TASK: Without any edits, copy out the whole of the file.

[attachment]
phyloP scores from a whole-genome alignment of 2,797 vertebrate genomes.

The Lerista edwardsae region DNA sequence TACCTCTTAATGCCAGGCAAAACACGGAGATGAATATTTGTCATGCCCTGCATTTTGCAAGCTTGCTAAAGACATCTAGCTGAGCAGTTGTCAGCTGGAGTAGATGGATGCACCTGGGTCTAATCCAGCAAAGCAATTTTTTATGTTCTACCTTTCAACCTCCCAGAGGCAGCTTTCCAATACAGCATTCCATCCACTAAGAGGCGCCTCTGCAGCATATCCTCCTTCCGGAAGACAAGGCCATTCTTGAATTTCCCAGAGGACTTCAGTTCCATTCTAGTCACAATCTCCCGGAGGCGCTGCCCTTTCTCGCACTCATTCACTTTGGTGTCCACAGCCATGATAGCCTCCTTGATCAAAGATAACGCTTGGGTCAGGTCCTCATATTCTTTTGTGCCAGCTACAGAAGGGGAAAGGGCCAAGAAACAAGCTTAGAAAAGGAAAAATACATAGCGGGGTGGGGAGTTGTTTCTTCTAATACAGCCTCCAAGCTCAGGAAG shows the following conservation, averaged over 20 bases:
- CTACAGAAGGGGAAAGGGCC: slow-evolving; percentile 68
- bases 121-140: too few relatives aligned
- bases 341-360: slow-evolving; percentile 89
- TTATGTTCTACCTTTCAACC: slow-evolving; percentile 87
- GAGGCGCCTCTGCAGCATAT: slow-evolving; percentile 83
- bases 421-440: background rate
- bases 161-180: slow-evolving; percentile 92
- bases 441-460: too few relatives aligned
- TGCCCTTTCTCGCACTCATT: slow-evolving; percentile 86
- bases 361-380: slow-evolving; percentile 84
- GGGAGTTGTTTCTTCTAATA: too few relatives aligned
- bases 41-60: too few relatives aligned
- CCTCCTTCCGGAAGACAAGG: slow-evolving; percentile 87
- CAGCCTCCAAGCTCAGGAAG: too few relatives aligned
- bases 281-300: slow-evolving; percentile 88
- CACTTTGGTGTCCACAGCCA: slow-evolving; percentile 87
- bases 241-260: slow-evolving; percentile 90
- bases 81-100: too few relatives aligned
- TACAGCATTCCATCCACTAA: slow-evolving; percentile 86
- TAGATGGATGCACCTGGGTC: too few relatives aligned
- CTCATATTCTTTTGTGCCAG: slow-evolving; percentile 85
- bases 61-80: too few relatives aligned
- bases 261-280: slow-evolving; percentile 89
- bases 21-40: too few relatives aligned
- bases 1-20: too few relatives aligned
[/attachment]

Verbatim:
phyloP scores from a whole-genome alignment of 2,797 vertebrate genomes.

The Lerista edwardsae region DNA sequence TACCTCTTAATGCCAGGCAAAACACGGAGATGAATATTTGTCATGCCCTGCATTTTGCAAGCTTGCTAAAGACATCTAGCTGAGCAGTTGTCAGCTGGAGTAGATGGATGCACCTGGGTCTAATCCAGCAAAGCAATTTTTTATGTTCTACCTTTCAACCTCCCAGAGGCAGCTTTCCAATACAGCATTCCATCCACTAAGAGGCGCCTCTGCAGCATATCCTCCTTCCGGAAGACAAGGCCATTCTTGAATTTCCCAGAGGACTTCAGTTCCATTCTAGTCACAATCTCCCGGAGGCGCTGCCCTTTCTCGCACTCATTCACTTTGGTGTCCACAGCCATGATAGCCTCCTTGATCAAAGATAACGCTTGGGTCAGGTCCTCATATTCTTTTGTGCCAGCTACAGAAGGGGAAAGGGCCAAGAAACAAGCTTAGAAAAGGAAAAATACATAGCGGGGTGGGGAGTTGTTTCTTCTAATACAGCCTCCAAGCTCAGGAAG shows the following conservation, averaged over 20 bases:
- CTACAGAAGGGGAAAGGGCC: slow-evolving; percentile 68
- bases 121-140: too few relatives aligned
- bases 341-360: slow-evolving; percentile 89
- TTATGTTCTACCTTTCAACC: slow-evolving; percentile 87
- GAGGCGCCTCTGCAGCATAT: slow-evolving; percentile 83
- bases 421-440: background rate
- bases 161-180: slow-evolving; percentile 92
- bases 441-460: too few relatives aligned
- TGCCCTTTCTCGCACTCATT: slow-evolving; percentile 86
- bases 361-380: slow-evolving; percentile 84
- GGGAGTTGTTTCTTCTAATA: too few relatives aligned
- bases 41-60: too few relatives aligned
- CCTCCTTCCGGAAGACAAGG: slow-evolving; percentile 87
- CAGCCTCCAAGCTCAGGAAG: too few relatives aligned
- bases 281-300: slow-evolving; percentile 88
- CACTTTGGTGTCCACAGCCA: slow-evolving; percentile 87
- bases 241-260: slow-evolving; percentile 90
- bases 81-100: too few relatives aligned
- TACAGCATTCCATCCACTAA: slow-evolving; percentile 86
- TAGATGGATGCACCTGGGTC: too few relatives aligned
- CTCATATTCTTTTGTGCCAG: slow-evolving; percentile 85
- bases 61-80: too few relatives aligned
- bases 261-280: slow-evolving; percentile 89
- bases 21-40: too few relatives aligned
- bases 1-20: too few relatives aligned